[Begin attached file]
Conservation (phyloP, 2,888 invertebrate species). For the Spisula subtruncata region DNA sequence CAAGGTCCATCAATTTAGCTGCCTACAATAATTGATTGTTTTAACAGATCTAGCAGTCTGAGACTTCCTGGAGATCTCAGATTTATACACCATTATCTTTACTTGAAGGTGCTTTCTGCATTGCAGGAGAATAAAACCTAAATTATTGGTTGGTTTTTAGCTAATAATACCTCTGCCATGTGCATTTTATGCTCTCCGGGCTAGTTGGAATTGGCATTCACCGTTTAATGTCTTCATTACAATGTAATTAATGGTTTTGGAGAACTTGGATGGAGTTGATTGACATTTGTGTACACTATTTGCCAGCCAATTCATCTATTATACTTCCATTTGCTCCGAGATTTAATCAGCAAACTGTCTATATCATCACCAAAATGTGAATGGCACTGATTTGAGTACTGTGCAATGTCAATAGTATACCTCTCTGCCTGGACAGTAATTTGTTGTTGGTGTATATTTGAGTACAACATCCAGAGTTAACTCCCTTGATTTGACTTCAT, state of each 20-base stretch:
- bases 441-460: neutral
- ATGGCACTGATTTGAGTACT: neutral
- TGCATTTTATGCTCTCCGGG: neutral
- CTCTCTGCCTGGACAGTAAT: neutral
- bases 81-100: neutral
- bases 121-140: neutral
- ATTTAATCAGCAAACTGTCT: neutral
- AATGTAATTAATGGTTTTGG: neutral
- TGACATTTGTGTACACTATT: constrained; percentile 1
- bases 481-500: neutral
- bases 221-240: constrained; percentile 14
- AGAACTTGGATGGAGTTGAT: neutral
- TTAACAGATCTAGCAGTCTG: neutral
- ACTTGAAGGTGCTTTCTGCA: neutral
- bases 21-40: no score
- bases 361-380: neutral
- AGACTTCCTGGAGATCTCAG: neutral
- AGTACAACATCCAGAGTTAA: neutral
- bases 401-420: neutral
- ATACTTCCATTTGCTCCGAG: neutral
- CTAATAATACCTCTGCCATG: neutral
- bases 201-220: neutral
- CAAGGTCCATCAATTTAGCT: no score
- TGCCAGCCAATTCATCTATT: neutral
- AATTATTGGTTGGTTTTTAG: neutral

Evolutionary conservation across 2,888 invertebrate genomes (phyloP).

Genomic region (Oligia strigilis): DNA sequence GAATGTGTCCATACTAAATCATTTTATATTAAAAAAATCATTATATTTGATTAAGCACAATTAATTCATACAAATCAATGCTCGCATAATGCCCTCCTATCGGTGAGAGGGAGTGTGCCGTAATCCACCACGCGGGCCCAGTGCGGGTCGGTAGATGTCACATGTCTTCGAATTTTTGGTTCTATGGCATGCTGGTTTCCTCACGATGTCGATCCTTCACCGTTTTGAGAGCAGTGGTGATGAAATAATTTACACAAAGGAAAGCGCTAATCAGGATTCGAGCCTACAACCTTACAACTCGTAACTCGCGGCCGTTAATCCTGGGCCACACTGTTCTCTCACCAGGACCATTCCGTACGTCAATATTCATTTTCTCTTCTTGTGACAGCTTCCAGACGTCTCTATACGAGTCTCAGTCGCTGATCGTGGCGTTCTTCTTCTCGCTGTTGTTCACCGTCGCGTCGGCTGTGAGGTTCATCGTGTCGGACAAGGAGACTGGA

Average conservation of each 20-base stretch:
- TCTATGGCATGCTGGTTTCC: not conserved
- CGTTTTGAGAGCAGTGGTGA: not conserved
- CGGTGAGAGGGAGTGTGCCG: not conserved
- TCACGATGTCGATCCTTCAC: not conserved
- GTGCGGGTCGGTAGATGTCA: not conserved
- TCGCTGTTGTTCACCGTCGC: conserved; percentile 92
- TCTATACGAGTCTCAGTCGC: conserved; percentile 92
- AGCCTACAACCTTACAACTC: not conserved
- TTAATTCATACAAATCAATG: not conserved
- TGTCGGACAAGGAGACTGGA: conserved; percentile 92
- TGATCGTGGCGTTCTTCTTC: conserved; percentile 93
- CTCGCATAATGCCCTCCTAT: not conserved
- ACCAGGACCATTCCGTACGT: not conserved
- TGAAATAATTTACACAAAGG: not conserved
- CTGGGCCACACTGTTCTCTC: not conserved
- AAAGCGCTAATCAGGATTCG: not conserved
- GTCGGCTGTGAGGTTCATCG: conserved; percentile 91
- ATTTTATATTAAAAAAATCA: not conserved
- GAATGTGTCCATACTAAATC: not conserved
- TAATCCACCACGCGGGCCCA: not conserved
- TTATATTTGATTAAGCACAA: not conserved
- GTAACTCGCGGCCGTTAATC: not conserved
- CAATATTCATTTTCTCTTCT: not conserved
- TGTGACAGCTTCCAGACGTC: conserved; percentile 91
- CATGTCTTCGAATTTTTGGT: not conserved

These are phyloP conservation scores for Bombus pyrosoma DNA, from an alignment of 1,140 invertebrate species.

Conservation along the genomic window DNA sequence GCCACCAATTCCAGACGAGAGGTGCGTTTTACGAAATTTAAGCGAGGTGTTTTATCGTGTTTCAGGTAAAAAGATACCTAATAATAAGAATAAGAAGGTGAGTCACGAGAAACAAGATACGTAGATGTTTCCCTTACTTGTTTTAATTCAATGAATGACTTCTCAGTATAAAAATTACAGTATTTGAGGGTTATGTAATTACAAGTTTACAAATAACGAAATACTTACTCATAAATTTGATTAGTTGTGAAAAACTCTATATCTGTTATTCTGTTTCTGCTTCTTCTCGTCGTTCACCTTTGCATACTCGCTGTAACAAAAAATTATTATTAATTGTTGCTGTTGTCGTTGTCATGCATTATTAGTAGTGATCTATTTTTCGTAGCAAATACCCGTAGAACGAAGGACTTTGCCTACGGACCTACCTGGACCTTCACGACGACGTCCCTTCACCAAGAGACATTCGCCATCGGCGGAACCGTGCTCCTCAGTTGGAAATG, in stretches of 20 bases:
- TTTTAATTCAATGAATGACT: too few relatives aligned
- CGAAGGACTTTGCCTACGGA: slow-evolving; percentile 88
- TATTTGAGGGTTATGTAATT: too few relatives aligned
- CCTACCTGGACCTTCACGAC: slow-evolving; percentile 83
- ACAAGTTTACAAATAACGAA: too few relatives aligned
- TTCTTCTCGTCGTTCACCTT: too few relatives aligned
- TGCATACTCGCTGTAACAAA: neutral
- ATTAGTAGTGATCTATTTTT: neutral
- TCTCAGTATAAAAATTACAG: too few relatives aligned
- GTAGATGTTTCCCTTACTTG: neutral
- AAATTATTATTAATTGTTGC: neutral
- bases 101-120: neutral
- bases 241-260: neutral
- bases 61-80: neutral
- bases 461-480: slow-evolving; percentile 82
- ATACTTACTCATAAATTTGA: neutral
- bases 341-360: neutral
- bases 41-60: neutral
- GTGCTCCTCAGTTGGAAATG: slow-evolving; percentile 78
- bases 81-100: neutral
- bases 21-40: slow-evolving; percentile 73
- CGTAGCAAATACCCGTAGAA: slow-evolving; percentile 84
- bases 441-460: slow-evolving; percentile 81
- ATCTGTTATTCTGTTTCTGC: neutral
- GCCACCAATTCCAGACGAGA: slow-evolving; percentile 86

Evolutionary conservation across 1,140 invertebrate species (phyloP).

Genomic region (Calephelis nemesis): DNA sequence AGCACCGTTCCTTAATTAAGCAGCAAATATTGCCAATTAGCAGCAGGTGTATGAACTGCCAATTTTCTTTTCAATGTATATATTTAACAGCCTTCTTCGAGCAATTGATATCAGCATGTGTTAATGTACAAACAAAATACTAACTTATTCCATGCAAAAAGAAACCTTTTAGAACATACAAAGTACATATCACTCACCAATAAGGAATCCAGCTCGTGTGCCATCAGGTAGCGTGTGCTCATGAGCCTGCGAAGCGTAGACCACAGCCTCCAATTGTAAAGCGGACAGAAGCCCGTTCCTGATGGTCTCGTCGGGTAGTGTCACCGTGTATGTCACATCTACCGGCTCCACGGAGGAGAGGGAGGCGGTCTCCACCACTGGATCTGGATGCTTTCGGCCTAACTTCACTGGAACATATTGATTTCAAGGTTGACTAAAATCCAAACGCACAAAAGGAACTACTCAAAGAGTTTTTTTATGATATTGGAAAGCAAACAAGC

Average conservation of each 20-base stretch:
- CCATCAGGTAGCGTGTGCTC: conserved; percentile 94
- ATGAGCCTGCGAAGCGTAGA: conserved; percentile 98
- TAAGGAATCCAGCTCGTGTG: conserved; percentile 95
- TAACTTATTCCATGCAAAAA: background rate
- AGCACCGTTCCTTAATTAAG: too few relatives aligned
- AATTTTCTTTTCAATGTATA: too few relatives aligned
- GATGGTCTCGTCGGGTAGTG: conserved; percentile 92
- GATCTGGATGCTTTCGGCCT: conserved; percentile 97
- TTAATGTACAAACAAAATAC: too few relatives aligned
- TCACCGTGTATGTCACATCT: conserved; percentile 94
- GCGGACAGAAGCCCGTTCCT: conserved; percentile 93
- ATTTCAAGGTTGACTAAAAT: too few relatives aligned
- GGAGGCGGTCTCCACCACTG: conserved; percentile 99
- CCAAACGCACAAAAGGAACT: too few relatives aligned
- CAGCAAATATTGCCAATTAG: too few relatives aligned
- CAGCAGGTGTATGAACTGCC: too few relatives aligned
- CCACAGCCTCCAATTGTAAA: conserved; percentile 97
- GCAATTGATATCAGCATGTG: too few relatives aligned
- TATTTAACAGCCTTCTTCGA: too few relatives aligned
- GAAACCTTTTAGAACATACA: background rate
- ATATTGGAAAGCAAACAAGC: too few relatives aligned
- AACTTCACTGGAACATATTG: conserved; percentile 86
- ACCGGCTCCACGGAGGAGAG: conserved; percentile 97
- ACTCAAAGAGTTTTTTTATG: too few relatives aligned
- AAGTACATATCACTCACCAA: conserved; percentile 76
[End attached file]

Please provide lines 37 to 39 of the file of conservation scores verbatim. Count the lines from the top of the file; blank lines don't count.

- AGCCTACAACCTTACAACTC: not conserved
- TTAATTCATACAAATCAATG: not conserved
- TGTCGGACAAGGAGACTGGA: conserved; percentile 92